By the time of Confederation in 1867, Canada had come to signify the land between Lake Superior in the west and Nova Scotia in the east. Within a few more years the map of Canada had been redrawn to stretch all the way west—across the grasslands of the interior and the snowy peaks of the Rockies to the rainforests of the Pacific coast. By the dawn of the twentieth century the map of Canada had continued to expand northward to the desolate reaches of the High Arctic, beyond even where the Inuit lived. And by the mid-twentieth century Canada had expanded farther still to encompass Newfoundland as well as the mountainous wilderness of Labrador—giving the country its modern shape. Some 9,984,670 square kilometres in all, an immense area nearly larger than the whole of Europe combined, with borders on three of the world’s five oceans and more coastline than any other country. Accurately mapping such a vast part of the globe took centuries, per­sistent effort, and ingenuity—the final 1:50,000 scale topographic map of the last bit of Canada’s Arctic was completed only in 2012. As for the undersea bed of Canada’s maritime waters, there are parts that still remain uncharted.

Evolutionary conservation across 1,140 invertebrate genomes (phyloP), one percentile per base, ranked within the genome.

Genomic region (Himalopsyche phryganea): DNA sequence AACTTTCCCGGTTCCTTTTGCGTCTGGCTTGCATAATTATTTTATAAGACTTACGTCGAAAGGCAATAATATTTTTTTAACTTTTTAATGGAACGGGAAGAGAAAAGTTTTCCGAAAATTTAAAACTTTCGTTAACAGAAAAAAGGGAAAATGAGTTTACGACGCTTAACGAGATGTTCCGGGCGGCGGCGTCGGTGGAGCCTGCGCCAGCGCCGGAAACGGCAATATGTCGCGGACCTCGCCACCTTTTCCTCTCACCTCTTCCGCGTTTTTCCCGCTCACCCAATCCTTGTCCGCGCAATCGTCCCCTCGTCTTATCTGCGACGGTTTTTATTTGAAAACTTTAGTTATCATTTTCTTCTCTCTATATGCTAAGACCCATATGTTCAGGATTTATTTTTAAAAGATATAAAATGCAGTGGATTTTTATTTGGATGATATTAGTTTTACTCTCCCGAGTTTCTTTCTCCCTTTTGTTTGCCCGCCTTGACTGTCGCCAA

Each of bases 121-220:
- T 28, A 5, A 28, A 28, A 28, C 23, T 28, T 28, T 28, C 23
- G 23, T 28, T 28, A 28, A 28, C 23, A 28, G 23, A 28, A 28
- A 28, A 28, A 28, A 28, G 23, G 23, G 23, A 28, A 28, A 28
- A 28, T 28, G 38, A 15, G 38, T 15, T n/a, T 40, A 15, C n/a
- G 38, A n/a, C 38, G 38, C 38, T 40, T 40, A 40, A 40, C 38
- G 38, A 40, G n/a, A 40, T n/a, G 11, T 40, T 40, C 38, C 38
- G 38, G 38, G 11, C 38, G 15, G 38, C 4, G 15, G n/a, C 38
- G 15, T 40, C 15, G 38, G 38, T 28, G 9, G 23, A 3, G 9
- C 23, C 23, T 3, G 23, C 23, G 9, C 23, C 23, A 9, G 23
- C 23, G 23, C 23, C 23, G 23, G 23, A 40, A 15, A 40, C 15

Most of that mapping was accomplished peacefully, but national borders are more often than not forged in war—and Canada’s are no exception. Though few would probably guess it from how peaceful life now seems in Canada, there is hardly a place anywhere in the southern part of the country that hasn’t seen some battle or other—battles that sometimes resulted in the redrawing of maps. Canada was for centuries the battleground of empires. The Iroquois Wars, King William’s War, the War of Spanish Succession, the War of Austrian Succession, the Seven Years’ War, the American War of Independence, and the War of 1812 were all major conflicts that saw blood spilled in part over who was to rule Canada. During this turbulent era many hundreds of pitched battles were fought on Canadian soil and much of the country­side was laid waste.